While on vacation in Park City, UT , a number of items arrived.
Baggage door and main door locks. These will be used to lock the baggage door as well as both doors to the cabin in unison with the Planearound 180 door latch system.
VOR/LOC/GS antenna. I plan to mount this on top of the Vertical Stabilizer. Something I didn’t do while working on that originally. I figure I’ll have some time here and there to get this going while waiting for other things.
Locking fuel caps. I’ve never been a fan of the original gas cap. It seems to be very difficult to even get your fingers under the mechanism to open the cap up. These collars proseal into the existing tank opening. The only downside is the fuel opening is a little smaller as a result.
Stainless braided teflon brake line hoses.
And finally, the Andair duplex fuel selector, 6″ extension, and valve
First step in this section is to fabricate two torque tubes which are used to push and pull on a bellcrank mounted on the spar. This bellcrank converts the horizontal motion into fore and aft motion to move the aileron up and down.
I then fabricated the bellcrank to aileron pushrods as well as the start of another set of aileron torque tubes which sit at the root of the wing and partly attach to bearings on the end of the gas tank. Seeing I hadn’t yet leak tested my tanks, I needed to take a break and do that, prior to reattaching them to the wings.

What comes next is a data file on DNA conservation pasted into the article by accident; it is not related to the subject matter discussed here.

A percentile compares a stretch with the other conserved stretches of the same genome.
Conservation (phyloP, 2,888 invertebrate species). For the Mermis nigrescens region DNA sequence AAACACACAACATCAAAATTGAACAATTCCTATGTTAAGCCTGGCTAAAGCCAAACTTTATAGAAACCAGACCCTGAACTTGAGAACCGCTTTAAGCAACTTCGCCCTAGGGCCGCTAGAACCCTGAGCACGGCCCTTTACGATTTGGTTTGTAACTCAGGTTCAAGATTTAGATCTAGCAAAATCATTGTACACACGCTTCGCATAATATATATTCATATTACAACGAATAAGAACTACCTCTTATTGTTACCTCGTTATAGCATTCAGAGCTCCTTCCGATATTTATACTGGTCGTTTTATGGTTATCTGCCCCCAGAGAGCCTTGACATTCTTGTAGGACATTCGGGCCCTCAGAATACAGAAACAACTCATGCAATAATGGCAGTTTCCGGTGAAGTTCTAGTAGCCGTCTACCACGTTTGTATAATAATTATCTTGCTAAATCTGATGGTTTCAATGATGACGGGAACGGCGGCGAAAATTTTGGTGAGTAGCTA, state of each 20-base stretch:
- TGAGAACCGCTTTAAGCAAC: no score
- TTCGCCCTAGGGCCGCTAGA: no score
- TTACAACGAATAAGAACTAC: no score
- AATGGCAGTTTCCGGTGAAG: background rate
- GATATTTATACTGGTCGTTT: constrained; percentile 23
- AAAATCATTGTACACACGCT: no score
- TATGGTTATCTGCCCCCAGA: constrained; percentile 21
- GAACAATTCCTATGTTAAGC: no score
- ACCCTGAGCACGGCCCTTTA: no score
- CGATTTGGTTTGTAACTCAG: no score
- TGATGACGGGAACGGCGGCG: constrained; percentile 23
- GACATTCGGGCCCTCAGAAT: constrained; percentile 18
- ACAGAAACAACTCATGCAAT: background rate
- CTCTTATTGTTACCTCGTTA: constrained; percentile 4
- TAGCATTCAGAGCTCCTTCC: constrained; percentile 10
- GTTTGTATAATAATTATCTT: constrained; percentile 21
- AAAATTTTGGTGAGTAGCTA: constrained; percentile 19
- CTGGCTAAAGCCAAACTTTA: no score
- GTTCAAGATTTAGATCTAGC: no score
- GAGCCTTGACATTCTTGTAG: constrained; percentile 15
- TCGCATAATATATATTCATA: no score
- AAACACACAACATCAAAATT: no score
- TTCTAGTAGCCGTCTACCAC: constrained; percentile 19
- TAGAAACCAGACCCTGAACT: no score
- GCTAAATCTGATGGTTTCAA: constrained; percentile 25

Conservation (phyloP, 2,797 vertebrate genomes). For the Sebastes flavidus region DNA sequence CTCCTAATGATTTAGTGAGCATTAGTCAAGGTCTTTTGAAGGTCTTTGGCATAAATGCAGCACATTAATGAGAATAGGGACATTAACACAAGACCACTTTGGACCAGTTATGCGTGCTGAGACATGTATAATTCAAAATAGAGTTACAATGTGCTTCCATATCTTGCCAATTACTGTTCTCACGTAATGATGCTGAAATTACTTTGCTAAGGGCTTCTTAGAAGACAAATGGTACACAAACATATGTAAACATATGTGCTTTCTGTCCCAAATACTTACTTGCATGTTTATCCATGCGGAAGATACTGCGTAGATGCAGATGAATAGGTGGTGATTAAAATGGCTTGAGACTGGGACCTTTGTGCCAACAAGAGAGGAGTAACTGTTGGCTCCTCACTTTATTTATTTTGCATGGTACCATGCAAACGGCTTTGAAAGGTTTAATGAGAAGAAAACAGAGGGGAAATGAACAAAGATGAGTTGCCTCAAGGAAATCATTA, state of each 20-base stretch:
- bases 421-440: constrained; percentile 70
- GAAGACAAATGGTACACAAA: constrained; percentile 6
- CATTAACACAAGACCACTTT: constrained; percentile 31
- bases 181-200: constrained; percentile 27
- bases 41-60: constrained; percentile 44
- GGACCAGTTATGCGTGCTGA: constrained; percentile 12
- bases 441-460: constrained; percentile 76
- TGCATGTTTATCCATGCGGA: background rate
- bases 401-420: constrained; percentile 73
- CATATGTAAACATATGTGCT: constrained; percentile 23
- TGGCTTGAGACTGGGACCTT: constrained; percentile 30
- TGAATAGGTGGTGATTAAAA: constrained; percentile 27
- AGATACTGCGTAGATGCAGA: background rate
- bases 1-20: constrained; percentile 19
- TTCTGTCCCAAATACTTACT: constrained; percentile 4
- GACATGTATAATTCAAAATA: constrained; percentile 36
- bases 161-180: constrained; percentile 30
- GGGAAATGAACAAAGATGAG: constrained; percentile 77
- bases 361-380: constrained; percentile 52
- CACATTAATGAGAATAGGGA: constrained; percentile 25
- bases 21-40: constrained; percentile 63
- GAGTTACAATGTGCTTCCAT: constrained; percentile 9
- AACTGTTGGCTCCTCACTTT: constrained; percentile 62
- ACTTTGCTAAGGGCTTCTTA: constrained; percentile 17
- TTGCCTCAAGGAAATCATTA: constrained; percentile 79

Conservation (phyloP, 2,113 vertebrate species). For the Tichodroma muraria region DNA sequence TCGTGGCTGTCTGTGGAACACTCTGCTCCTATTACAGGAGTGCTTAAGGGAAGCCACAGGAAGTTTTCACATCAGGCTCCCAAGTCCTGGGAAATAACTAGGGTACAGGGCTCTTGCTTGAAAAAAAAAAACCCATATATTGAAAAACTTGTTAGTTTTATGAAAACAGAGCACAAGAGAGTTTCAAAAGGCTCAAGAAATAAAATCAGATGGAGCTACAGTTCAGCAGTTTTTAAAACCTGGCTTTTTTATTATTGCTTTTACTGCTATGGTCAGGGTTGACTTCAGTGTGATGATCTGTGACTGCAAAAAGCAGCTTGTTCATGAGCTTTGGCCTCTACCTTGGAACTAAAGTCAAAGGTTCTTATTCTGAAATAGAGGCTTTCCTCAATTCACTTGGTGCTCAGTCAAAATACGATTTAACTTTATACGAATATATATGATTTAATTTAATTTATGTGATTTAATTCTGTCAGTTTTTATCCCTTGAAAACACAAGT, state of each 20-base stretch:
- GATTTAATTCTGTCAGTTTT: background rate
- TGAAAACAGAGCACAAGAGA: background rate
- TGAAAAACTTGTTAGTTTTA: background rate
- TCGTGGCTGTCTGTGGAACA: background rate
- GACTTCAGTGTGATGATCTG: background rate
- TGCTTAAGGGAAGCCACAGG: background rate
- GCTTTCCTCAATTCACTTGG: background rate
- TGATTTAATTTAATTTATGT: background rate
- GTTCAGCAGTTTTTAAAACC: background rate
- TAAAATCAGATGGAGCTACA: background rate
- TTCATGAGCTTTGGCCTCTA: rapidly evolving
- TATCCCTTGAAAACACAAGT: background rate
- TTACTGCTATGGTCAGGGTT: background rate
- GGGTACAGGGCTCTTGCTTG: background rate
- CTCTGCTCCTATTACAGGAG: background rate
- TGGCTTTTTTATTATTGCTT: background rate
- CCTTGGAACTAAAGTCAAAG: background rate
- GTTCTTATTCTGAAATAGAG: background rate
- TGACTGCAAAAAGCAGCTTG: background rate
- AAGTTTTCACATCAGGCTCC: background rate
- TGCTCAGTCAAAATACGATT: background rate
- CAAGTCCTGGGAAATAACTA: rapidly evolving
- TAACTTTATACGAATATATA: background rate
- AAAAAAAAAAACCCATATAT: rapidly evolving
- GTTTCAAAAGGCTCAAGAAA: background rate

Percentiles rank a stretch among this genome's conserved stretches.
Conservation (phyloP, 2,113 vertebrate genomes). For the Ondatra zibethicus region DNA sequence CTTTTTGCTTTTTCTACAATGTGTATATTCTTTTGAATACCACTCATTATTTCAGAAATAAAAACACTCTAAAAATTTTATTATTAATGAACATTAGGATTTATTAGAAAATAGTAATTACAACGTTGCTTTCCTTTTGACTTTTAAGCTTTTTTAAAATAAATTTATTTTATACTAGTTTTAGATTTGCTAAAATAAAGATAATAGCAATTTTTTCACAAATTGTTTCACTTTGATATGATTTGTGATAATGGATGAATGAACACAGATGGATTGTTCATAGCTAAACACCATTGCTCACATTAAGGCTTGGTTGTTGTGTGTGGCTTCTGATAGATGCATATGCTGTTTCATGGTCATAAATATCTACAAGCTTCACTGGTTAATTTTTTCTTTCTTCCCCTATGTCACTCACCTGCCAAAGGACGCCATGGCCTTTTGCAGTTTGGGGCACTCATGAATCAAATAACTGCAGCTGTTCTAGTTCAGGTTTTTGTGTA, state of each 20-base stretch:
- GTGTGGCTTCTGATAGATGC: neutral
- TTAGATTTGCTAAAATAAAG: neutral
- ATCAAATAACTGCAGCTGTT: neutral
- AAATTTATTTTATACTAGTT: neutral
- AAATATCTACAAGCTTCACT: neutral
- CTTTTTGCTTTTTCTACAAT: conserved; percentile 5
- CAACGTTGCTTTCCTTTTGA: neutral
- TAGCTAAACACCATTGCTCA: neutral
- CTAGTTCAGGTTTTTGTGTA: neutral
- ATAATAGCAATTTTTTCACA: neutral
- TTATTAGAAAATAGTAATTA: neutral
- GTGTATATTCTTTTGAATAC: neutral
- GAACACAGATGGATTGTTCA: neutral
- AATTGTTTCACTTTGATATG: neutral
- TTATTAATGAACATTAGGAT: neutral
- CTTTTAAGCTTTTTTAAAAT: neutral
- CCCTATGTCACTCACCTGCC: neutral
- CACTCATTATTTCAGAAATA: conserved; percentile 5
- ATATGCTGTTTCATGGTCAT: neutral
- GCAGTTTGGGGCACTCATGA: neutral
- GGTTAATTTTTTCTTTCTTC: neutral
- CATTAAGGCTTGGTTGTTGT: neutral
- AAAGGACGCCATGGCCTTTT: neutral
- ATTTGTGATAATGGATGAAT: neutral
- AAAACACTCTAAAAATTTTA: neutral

Leak testing the tanks is relatively straightforward. The idea is to seal off all openings, pressurize the tanks just enough (too much pressure can cause damage) and spray soapy water all over the seams and joints to see if there are any leaks. A bicycle pump valve is provided in the kit to go into the fuel drain port. This allows you to use a bicycle pump to inject air into the tank, pressurizing it. The fuel pickup and, in my case, fuel return line needed to be capped off. In order to provide a safety valve, a balloon is placed on the tank vent port and will inflate as you add air into the tank. The balloon acts as a safety valve and will pop prior to allowing too much pressure to be added to the tank.
Of course, never doing this before, I wasn’t quite sure what I was supposed to see if there was indeed a leak. On the first tank I attached the balloon to the vent port with duct tape and a zip-tie. It clearly didn’t work very well and the slow leak exhibited itself by really bubbling up.
On the second attempt, I placed some fuel lube inside the neck of the balloon, used some string to ensure a better connection, along with a ziptie. That seemed to do the trick. No leaks and the balloon stayed inflated overnight.
I then was able to reattach the tanks to the wings and am relieved that the tanks didn’t have any detectable leaks in them.
With that behind me, I was able to get back to getting the aileron control system fully hooked up.